Networking for scaredy cats

Advice from our sheepish Communications Manager.

Networking. It’s the worst. The only people who actually enjoy talking to strangers are psychopaths and focus group moderators, which means at any given networking event 98% of people are just there for the nibbles.

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Yet more than ever in this futuristic, AI, VR, Netflix-binging world, personal connections are really, *really* important. Whether you’re looking for good advice, a massive raise or even a new job, behaving like a human being is still one of the few universally acknowledged keys to success.

Classically, networking involves a complex ritual of forcing someone to briefly hold your germ-ridden hand before hurling a tiny piece of paper with your name on it at them like a low-budget Poké Ball. But if even that feels too overwhelming for you, here are my top ten tips and tricks for improving your networking game, one step at a time…

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#### **1. Head outside**

Practice makes perfect, and if you hate talking to strangers, this is going to be the first obstacle you need to overcome. My best advice is to get a dog — ideally a cute one. That way you’ll have to spend hour or two a day making small talk with strangers in parks.

If you’re too responsible to recklessly invest in a pet, try joining an evening or exercise class instead (but not one that happens in the dark or to loud music). Extra points if it’s something you’re not very good at, because nothing bonds strangers like failure.

2. Get online

Do some research into the best online professional and networking groups for your industry and join them. Sometimes even a search on Facebook or Twitter can be fruitful. Be bold, answer other people’s questions and introduce yourself with confidence…after all, you can take as long as you like to hone the perfect response.

“God helps those who help themselves” wrote Algernon Sydney in 1698. Remember that your own friends, family and network can only help you if they know you need it. Make sure to share your personal and professional goals with those already around you — you never know who might have the perfect answer.

3. Go on a blind date

They say never mix business with pleasure, but a blind-double-friend-date is one of the best (and most difficult to say three times fast) ways to expand your network. Agree with a friend that you already know and like that you’ll have a drink and each invite someone that you think the other one would love to meet. Best case scenario: you get on like a house on fire. Worst case scenario: everyone is reasonably polite.

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#### **4. Start a blog**

Writing a blog makes you appear professional and organised, but it’s also an amazing networking tool, particularly if you’re struggling to find a good enough excuse to approach a stranger for a meeting. How about asking them to be profiled on your blog? As long as your content is halfway decent and you’re doing it with the right intentions, most people will be more than happy to share a tasty nugget or two of their expertise.

5. Find a mentor

Another tried and tested way of expanding your network is by seeking out a badass mentor. Ask your boss to help identify someone who is either a little more experienced than you, or you just think is super cool, and ask to spend an hour with them a month. They don’t have to be in the same industry as you, but should be prepared to give you honest feedback.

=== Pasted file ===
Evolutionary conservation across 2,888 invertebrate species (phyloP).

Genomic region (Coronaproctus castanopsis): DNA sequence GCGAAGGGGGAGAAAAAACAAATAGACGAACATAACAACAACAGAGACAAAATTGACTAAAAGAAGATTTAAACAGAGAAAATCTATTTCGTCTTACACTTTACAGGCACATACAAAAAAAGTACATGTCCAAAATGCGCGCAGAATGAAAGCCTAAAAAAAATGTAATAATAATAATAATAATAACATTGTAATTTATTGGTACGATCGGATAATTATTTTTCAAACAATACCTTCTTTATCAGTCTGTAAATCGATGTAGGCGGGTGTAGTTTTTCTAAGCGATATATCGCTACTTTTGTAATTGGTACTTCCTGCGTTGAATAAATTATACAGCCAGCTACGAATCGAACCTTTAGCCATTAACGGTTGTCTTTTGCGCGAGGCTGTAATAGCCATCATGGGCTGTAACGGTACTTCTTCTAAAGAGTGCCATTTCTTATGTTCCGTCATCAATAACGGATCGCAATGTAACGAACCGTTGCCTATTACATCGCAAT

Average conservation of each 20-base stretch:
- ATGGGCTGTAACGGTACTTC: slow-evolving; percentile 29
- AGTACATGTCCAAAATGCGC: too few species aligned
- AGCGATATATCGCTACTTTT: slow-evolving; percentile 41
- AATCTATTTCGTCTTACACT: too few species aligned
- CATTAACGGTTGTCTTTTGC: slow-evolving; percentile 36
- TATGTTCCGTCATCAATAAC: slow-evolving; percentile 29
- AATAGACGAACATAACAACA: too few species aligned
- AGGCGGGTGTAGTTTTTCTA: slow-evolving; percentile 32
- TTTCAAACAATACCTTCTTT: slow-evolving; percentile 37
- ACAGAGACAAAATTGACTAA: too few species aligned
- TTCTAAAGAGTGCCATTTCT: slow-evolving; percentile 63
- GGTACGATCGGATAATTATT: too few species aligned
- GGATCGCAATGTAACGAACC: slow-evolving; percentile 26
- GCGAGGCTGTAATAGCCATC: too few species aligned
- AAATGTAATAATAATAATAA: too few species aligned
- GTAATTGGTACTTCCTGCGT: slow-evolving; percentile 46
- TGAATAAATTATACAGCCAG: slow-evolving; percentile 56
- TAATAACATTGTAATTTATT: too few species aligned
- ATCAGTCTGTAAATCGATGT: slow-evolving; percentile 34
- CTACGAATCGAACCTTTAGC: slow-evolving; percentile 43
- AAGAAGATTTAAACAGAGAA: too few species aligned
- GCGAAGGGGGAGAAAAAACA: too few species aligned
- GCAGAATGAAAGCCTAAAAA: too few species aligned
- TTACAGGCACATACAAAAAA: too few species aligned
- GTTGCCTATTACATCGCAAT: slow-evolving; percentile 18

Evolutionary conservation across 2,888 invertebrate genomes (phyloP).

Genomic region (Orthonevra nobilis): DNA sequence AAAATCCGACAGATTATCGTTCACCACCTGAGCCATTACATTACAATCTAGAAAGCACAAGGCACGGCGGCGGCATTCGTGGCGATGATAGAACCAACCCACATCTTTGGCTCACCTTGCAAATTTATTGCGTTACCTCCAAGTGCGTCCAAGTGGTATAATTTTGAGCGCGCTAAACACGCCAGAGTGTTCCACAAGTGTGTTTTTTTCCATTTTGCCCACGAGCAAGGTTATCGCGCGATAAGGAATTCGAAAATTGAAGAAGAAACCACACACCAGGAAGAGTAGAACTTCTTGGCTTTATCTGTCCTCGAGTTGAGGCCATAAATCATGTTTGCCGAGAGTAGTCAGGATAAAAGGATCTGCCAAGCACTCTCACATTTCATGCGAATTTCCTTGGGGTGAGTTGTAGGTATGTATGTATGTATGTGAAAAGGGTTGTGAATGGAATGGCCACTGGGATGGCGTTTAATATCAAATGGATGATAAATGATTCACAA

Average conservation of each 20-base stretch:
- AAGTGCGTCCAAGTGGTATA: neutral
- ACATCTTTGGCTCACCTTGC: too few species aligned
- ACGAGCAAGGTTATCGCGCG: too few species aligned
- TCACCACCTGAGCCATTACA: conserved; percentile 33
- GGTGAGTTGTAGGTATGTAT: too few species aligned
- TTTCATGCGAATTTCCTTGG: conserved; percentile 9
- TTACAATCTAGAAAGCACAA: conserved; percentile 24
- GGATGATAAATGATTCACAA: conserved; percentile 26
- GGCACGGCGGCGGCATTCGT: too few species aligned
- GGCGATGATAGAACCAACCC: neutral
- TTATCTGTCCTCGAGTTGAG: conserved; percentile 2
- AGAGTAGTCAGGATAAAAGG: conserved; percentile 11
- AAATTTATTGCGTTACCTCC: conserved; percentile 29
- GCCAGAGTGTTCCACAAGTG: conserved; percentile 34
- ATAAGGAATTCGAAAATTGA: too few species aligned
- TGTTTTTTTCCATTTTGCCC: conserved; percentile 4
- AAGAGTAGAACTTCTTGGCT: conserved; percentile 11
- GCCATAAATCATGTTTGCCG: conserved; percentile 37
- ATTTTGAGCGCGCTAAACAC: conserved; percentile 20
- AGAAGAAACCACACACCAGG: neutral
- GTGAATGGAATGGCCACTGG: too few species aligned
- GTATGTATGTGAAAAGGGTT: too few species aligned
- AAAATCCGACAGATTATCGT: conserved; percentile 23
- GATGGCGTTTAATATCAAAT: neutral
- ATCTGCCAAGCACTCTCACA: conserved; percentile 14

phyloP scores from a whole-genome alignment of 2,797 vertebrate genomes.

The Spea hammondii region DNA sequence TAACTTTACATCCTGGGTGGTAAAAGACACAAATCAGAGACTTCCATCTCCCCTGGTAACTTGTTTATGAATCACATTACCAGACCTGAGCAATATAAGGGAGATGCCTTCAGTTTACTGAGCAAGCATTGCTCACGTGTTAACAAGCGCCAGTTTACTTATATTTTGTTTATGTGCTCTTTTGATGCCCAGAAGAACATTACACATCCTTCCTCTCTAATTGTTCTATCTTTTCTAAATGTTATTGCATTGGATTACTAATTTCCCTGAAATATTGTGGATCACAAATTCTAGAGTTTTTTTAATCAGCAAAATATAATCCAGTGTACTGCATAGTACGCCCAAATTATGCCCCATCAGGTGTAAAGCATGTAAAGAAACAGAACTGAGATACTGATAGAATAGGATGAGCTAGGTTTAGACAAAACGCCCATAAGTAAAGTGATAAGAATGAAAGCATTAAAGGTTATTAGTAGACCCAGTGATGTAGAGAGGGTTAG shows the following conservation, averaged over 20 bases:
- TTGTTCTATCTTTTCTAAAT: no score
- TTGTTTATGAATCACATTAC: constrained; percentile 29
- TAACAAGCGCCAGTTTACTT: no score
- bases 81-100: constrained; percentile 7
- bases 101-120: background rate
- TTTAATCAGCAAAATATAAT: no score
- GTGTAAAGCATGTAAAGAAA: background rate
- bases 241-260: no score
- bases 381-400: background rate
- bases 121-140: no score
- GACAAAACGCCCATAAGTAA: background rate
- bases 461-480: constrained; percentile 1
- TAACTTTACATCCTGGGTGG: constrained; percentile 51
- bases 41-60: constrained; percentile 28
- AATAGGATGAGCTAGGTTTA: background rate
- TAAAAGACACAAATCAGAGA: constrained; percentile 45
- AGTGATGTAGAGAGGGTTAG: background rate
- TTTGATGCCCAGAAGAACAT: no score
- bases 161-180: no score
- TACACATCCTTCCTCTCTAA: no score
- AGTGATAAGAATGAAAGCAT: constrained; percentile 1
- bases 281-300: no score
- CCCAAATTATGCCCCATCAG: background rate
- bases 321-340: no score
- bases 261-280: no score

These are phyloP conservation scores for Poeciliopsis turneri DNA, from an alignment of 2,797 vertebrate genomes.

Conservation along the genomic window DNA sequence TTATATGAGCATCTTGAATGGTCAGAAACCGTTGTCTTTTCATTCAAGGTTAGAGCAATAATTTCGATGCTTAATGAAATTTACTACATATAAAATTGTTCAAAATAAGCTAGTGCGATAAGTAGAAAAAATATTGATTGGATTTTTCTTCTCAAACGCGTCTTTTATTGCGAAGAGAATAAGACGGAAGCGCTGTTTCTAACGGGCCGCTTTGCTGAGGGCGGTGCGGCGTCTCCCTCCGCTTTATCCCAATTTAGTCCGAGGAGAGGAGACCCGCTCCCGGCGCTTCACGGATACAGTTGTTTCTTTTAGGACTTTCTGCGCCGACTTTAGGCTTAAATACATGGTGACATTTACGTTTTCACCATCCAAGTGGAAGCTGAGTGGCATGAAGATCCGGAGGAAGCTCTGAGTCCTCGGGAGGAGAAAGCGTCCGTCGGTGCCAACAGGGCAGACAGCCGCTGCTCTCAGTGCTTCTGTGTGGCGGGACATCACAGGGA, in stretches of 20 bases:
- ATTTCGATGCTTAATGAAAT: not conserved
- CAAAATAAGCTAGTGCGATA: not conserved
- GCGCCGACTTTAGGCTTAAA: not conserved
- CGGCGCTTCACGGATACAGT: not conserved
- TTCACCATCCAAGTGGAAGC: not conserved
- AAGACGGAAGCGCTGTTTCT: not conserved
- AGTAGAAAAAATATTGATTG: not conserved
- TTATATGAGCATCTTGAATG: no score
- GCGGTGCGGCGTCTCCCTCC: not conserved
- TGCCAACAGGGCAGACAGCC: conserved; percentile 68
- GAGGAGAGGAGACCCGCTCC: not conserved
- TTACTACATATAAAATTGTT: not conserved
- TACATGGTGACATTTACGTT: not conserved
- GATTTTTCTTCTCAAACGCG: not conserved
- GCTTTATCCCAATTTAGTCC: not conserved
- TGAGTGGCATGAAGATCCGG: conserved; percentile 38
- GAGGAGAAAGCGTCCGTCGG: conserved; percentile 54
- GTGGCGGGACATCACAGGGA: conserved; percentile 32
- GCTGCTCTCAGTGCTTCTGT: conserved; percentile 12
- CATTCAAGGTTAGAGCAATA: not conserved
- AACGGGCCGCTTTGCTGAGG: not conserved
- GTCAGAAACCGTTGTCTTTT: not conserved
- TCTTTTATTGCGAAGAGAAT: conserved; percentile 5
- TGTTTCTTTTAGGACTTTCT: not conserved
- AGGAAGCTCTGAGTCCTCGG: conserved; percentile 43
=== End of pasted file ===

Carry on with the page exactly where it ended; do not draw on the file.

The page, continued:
6. Test the waters

Once you’ve practiced your small talk, used your network and found a mentor, it’s time to get out into the big, bad world. Use Eventbrite to find an event that sounds interesting to you — it doesn’t have to be straight networking; keep an eye out for relevant talks and workshops as well. If you’re a woman working in digital in London check out Elevate, a fun, relaxed and seriously non-threatening series of talks and panels.

7. Be a limpet

As scary as it might seem, if you can start a conversation with one other nervous-looking person — and I find the best place for this is by the snack table — you’ll be able to then introduce each other to anyone else who is loitering nearby. Here are some other opening lines I’ve had success with:

“These chairs are cool.”

“I like your bag.”

“Are those prawns?”

It’s not rocket science.

8. Keep in touch

Honestly I’ve never owned a business card I’ve genuinely liked, and the act of exchanging them makes me feel like I’m in American Psycho, but remember why you’re putting in all of this effort and hand over your details already. If you want to seem extra cool, when someone gives you their card, take a picture of it on your phone and give it back to them, ideally citing “environmentalism”. Don’t wink, it makes it creepy.

![](http://108.161.129.233/wp-content/uploads/2017/07/d6fec-1-w89ujlbkv5iexc8clbpxg.gif)
#### **9. Follow up**

You did it! You made a new friend (or ten) and took their details. Now it’s time to send them a follow up email. Always send something within 24 hours, make it light and personal, and try to suggest an action; whether that’s a coffee (a big step!) or just checking out your blog. You can also just say that you’ve added them on LinkedIn, and let them know that they should come to* you* with any of their networking needs in the future.

CharlieHR is the HR platform for teams with big ideas. Building a company is hard, running one shouldn’t be. Find out more here.



Neo Sepulveda

Neo Sepulveda

Software engineer at CharlieHR 💻. I like climbing things quite a bit 🐒.


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